Wednesday, February 26, 2014
The Perfect Female Protagonist
Female protagonists are less common than their male hero counterparts, but as time goes on, it seems that girls are taking over genres too, kicking butt, rescuing dudes in distress, and saving the world. So how are we authors pulling it off so far? Have we discovered some kind of recipe for the perfect heroine, or has someone yet to really hit the mark with a good female protagonist?
I ask because I'm having a hard time coming up with a female protagonist I really, truly liked. There are protagonists I respected, and protagonists I related with. There were even protagonists I rooted for, but loved? A girl I thought, "I want to be just like her!" I couldn't come up with one, even after going through the many books I have read.
As an example, Hermione is a pretty fierce female. She's smart, tenacious, and brave. If she had actually been the protagonist, I might actually have had a winner. But she was technically a supporting role, and Harry was the protagonist in those books. We didn't get into Hermoine's head much.
Katniss was emotionally devoid, and that pissed me off.
Bella was the quintessential doe-eyed damsel who was pulled to and fro by the manly heroes, but I find her character intriguing, and I'll delve into that later.
Anne from Anne of Green Gables comes really close for me. If she were the perfect heroine, I'd be most likely to choose her.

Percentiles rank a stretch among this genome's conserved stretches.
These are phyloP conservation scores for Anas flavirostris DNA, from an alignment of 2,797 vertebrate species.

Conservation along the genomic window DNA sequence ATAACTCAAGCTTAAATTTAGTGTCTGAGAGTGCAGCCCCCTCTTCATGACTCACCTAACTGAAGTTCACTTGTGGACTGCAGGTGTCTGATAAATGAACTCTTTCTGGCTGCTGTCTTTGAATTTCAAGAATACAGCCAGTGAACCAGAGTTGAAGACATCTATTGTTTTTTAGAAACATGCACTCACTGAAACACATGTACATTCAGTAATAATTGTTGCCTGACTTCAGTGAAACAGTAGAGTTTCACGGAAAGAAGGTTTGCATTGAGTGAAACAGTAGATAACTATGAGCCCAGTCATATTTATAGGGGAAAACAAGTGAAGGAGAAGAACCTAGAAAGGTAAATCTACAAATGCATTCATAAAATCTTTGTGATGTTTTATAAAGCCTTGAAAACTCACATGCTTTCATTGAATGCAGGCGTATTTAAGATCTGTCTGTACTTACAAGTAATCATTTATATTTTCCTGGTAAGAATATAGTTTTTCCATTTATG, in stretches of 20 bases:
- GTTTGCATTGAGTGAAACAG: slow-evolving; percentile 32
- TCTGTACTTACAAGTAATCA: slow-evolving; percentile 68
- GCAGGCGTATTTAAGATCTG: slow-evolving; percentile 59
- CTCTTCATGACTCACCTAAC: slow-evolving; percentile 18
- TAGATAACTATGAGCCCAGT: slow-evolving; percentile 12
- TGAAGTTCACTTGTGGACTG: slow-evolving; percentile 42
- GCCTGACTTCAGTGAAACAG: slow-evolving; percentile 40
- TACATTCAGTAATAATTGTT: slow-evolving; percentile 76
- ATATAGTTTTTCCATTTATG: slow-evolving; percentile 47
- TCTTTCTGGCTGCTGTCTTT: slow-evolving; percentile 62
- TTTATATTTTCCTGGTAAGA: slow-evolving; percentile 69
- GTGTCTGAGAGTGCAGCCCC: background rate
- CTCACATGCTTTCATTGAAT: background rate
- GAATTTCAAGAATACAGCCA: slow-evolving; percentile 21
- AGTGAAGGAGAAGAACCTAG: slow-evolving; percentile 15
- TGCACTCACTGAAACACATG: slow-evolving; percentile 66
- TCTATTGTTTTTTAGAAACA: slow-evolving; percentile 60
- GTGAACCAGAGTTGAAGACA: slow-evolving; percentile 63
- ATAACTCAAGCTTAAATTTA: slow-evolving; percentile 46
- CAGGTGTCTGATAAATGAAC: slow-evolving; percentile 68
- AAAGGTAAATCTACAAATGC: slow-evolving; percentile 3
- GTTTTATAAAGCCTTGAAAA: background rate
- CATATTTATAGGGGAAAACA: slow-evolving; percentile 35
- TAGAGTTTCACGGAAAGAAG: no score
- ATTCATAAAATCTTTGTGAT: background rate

Okay, so what makes these heroines my favorites or least favorites? Let's go into it.
First of all, I need to establish the obvious difference between heroes and heroines. I know feminism has its place in our society, but I think sometimes we (collective societal we) can forget how very different men and women are inherently. It's not to say that women can't be or do whatever a man is capable of, but as a species we differ between the sexes. It's just the way it is. Males and females are equal in creation, but different in make.
That said, I think I've come up with a decent list of the traits heroines have that make them likeable. As writers we can't use them all, and that stems from this inescapable reality: Female protagonists are human, and no humans are perfect. You won't like every aspect of a character.
Keeping that in mind, let's use my above examples to hit on desirable traits.
Tough, brave, and competent
Here we have Katniss, Tris, Alanna (Song of the Lioness books), and any other kick-butt female protagonist that might come to mind. These girls don't mess around, and they won't be buffeted about like a damsel in distress. They are often emotionally scarred or devoid in some way, have a hard time opening up, and struggle with empathy. Their competence is what makes them awesome, and for me, I often respect them a great deal. However, their big flaw is usually in their inability to emotionally connect. These are not usually my favorite characters. It's personal preference, but I don't like it when a girl is unable to return affection. Irks me.